Visiting Chicago Author Talks Horror’s Heyday


Two men sit in chairs with microphones.
Jac Jemc discusses her novel “The Grip of It” during a Q&A with Scripps professor Adam Novy. (Stella Li, The Student Life)

“Maybe we move in and don’t hear the intonation for a few days. Or maybe we hear it when we unlock the door … we try to describe [the sound] and fail … [it is] ancient, resonant, husky and rasping,” began novelist Jac Jemc, reading from her new book, “The Grip of It,” a story about a young couple haunted by their home.

On Tuesday, Sept. 12, at noon in Scripps College’s Hampton Court Room, Chicago-based author Jac Jemc – winner of the Paula Anderson Book Award and a writer quoted in Amazon’s 2014 Best Story Collections – spoke as part of the Scripps Presents Fall 2017 series. Jemc read several excerpts from the novel and discussed her writing style, fascination for horror, and her collection of 374 rejection letters with Scripps Visiting Lecturer in Writing Adam Novy.

Jemc ended her reading of the prologue with, “Maybe we should share something genuine for once … deep stories … ready to trip into the world without even our permission.” She narrated excerpts from both James and Julie’s perspectives, the wife and husband in her book.

“I loved that we heard two different perspectives,” Ananya Sagar SC ‘21 said. “And [Jemc’s] reading was great because she was able to flip her tone when she alternated between the two people.”

The character Julie first describes enters a house with “closets hidden within closets” and the sounds of moaning incantations. The couple left the city in an attempt to rebuild their lives after James’ experience with a gambling addiction, and moved into a deserted house built by a stretch of woods that seem to move closer to the house throughout the course of the book.

“It’s a narrow-clenched horror story about a haunting and a mediation on the perils of marriage and owning a home,” Novy said during the talk. “In it, the bad guy is the rat race. It’s terrific.”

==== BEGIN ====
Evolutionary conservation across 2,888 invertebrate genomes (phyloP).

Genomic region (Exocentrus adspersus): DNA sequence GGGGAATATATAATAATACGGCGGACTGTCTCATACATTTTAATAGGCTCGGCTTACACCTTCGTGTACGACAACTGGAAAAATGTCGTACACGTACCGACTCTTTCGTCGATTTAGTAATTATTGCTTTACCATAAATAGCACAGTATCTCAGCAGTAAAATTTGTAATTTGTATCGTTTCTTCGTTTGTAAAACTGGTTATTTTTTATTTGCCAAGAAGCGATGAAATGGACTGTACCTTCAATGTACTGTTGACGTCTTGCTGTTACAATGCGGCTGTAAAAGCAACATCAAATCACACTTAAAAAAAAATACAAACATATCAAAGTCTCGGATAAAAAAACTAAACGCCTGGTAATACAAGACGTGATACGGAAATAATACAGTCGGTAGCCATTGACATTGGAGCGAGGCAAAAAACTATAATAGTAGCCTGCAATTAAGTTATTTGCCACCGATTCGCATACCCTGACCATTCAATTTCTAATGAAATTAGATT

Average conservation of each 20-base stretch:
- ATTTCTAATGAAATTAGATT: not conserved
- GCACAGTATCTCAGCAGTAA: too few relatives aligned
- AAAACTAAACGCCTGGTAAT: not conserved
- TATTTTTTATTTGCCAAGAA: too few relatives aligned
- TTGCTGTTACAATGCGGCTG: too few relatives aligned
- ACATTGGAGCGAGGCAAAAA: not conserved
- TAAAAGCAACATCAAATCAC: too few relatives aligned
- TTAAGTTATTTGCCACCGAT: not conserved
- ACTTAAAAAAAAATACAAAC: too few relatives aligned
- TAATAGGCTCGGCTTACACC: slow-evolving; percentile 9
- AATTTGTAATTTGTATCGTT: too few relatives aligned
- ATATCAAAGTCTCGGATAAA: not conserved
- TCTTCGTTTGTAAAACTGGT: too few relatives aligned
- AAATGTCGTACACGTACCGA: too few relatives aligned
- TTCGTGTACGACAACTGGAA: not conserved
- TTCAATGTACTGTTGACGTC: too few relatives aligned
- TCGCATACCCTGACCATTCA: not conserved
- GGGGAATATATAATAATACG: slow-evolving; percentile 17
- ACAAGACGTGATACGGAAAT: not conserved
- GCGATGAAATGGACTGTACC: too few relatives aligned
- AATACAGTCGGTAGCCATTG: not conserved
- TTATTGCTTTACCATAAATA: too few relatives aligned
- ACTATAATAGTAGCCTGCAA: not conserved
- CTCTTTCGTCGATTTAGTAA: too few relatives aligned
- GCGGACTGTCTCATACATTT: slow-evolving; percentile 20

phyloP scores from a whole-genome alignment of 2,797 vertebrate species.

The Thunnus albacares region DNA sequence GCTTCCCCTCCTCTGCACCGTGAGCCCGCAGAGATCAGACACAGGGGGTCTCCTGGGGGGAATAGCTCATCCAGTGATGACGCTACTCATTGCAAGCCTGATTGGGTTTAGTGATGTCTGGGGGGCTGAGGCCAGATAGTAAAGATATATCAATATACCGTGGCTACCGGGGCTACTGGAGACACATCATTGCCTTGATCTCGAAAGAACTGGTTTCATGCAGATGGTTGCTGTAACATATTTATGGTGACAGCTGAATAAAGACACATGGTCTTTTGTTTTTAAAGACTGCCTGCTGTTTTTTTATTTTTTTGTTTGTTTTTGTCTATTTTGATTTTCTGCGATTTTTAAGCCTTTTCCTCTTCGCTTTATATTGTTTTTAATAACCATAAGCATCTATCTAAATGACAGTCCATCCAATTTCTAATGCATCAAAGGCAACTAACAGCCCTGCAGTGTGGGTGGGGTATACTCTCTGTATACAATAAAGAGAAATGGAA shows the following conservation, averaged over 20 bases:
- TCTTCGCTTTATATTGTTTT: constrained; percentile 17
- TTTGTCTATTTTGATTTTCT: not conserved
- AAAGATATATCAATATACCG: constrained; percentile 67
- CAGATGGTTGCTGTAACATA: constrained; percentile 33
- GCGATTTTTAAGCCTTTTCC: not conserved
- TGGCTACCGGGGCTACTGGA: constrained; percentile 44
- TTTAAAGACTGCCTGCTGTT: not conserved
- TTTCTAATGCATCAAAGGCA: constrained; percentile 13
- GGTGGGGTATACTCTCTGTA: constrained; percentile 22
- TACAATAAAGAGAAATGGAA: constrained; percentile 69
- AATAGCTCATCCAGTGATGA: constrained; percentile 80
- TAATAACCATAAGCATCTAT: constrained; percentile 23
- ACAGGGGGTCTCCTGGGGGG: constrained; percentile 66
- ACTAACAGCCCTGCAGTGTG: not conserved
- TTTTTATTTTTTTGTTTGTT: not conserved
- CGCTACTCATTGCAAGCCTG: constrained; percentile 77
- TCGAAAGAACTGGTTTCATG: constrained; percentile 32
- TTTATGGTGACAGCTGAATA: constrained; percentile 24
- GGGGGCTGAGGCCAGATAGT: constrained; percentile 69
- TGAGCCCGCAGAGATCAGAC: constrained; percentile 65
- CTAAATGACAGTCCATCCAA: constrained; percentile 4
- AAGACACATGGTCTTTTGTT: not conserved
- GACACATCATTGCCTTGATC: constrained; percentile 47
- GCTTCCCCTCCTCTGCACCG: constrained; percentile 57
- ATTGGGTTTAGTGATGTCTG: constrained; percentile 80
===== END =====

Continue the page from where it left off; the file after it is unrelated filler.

Novy and Jemc discussed the balance of issues in the book.

“In the first draft, I only knew that I was writing about a haunted house, but I didn’t know what I wanted to say,” Jemc said. “I had the character of a neighbor, fully aware of the house’s history, narrating portions of the story. I took him out and left in just Julie and James, and their story gained more complexity. This couple is trying to fix something in their marriage, but as the haunted house closes in and breaks down around them, their agreeableness does too.”

In another section Jemc read, Julie banters with her co-worker, who notices the first signs of a mysterious bruise slowly blooming over Julie’s skin.

“I was fascinated by the fact that this story wasn’t just [about a] description of the haunted house,” said Sagar. “It’s [haunting] features were moving into the bodies of the people as well.”

Jemc said that she thinks horror “is having a moment today” – becoming better and more popular.

“Horror scares me so much,” Sagar said. “But I want to read it because it sounds thrilling.”

Novy finished by mentioning that Jemc is “the keeper of a public online list of every rejection she ever received.” 

“As an author who has won an award for every book she has written, [Jemc] is also demonstration of the fact that success is gained from loss,” Novy said.

“It was just always easier to talk about rejections than about good things,” Jemc said light-heartedly in response to Novy’s comment. “I wanted to build something with which people could empathize [with]. It’s a good way to stay humble.”

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